Don’s Bogam – The Best Korean Restaurant in K-Town

In case there have been any doubts, let’s make something clear: I LOVE Korean food. I love the spice, I love the garlic, I love the salty, pungent fish that seem to pervade every dish…I LOVE Korean food! If you have every had Chinese or Vietnamese food, that is great, but don’t think it is anything like Korean food. There is a fiery, soulful touch to Korean food that really reminds me of Jewish cooking (the soulful part, not the fiery part…I don’t think Matzoh Ball Soup generally has a lot of fire in it). The only reason that I don’t eat it every day is because I am equally passionate about french fries. 
But when I need Korean food, there is one restaurant I always head to. It is, simply put, the best food I have ever found in NYC’s Koreatown. 
 Don’s Bogam is a rather upscale-looking wine bar and Korean restaurant. Not, at first glance, something terribly authentic. But, behind the extensive sake list and elegant decor is some damn good home style Korean cookin’.
Be sure not to return the first dish that you get. You didn’t order it, but it is absolutely sent out on purpose.Every meal at a Korean restaurant starts with panchan – little assorted dishes that are complimentary and bottomless! If your meal doesn’t begin with this, you ain’t at a Korean mama’s favorite restaurant. There are a few staples that always show up, like kimchi, but I have gotten beef-filled rice flour pancakes and even whole fried fish before as panchan! And don’t forget – you can get seconds of what you like the most! The only problem at Don’s Bogam is that…well, everything is my favorite.
Yeah, I’m still a pig. Deal with it.
 On the left: Sesame oiled green beans and on the right, spicy pickled daikon kimchi. The daikon is crunchy and tastes vaguely of radish and cabbage. It melds so well with the bright, lip tingling sauce-not out of this world hot, but spicy and pungent with the taste of anchovies and garlic.
Seaweed salad with mock crab (didn’t try this – can’t stand the texture of fake crab) and bean sprouts dressed with sesame. It might seem like there is a lot of sesame oil in the panchan – and there is – but the fatty, nutty taste is a necessary counterpart to the strong, garlicky tastes of everything else.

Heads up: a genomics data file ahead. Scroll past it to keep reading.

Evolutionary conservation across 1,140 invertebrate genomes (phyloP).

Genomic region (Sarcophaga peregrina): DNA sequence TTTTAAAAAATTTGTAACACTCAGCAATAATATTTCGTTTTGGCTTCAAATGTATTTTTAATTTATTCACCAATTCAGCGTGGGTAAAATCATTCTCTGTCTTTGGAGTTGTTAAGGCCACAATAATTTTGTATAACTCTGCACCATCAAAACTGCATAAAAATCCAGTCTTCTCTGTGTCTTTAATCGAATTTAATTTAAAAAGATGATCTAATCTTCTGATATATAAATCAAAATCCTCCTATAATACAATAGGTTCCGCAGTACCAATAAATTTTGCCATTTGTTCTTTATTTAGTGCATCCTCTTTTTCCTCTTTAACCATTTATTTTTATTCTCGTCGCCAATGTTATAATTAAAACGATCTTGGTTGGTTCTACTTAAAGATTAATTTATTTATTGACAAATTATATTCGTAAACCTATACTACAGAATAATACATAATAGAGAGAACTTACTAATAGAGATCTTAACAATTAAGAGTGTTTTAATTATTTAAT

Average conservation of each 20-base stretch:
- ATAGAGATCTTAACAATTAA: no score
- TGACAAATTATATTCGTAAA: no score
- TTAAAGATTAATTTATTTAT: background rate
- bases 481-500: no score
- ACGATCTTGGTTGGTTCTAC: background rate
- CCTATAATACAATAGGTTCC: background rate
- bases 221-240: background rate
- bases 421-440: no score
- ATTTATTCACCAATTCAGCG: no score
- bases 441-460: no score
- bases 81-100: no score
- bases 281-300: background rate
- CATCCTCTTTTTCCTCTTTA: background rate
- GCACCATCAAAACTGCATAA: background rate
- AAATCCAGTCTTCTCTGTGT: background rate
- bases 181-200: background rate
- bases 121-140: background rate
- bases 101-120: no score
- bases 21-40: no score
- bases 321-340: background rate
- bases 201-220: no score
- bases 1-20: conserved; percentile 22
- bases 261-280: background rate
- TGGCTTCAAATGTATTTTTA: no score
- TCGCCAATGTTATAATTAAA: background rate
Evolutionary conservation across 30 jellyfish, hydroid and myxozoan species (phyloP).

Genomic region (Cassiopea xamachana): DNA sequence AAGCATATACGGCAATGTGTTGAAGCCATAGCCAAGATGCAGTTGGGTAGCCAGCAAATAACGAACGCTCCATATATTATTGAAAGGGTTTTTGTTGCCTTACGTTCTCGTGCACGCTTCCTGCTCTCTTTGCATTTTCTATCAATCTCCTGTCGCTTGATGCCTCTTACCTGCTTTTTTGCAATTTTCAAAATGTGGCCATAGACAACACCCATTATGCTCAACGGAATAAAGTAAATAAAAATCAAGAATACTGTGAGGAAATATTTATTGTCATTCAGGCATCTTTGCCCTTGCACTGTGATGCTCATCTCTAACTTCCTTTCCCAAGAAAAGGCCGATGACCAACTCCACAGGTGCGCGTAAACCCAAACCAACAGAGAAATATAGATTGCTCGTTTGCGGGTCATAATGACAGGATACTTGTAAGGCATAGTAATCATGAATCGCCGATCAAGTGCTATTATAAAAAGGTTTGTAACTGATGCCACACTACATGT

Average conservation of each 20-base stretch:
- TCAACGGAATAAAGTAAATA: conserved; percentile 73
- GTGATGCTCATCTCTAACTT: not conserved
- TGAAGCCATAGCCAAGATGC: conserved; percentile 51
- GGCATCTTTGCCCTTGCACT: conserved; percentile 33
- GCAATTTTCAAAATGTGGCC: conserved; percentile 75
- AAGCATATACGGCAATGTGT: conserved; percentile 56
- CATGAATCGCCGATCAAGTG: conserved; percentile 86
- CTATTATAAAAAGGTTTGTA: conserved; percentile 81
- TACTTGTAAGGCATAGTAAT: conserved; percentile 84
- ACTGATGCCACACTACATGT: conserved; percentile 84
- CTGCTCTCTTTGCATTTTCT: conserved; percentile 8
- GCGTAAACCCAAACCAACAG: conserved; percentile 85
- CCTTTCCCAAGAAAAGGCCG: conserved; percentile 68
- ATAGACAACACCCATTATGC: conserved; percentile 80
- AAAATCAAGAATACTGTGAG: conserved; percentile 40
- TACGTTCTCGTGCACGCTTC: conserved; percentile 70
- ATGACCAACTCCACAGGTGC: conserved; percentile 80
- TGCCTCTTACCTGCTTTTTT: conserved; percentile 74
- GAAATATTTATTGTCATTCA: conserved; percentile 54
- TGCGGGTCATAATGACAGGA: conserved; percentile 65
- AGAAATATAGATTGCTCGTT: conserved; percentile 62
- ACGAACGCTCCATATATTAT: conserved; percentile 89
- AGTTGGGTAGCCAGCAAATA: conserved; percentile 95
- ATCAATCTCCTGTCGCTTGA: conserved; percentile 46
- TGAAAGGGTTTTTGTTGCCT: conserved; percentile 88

On the left is a marinated fish cake that almost tastes sweet – not as in sugary, as in mild and not tasting of the ocean at all. The texture is like the tofu outside inarizushi and the taste is similar – of slightly sweetened soy. There was barely any fishiness. On the right are tiny whole dried fish. And yes, those are definitely fishy. Not my fave.
Now THESE are another story! Marinated lotus root have the firm texture of water chestnuts without the vegetal taste. It tastes like a slightly crunchy potato, and the sweet-salty marinade is something that will drive you crazy with JOY. It’s something that kids will love, adults will love, pretty sure the Grinch would love…we ordered at least 3 plates of this. 
 Surprisingly, we did not get the standard, chili laced kimchi as panchan. Perhaps as a nod to the impending summer months, we got Baek Kimchi. It is still pickled cabbage, but without the fishy, hot taste. Instead it is very mild -sweet and sour with sugar and vinegar. It is not too far off from a vinegar based coleslaw, and the cabbage had the perfect combination of crunchy and wilted pieces. 
 We also got miso soup with the panchan. This isn’t like the soup you get at sushi restaurants – it is much sweeter tasting and far less salty. Not my favorite, since I am a salt fiend.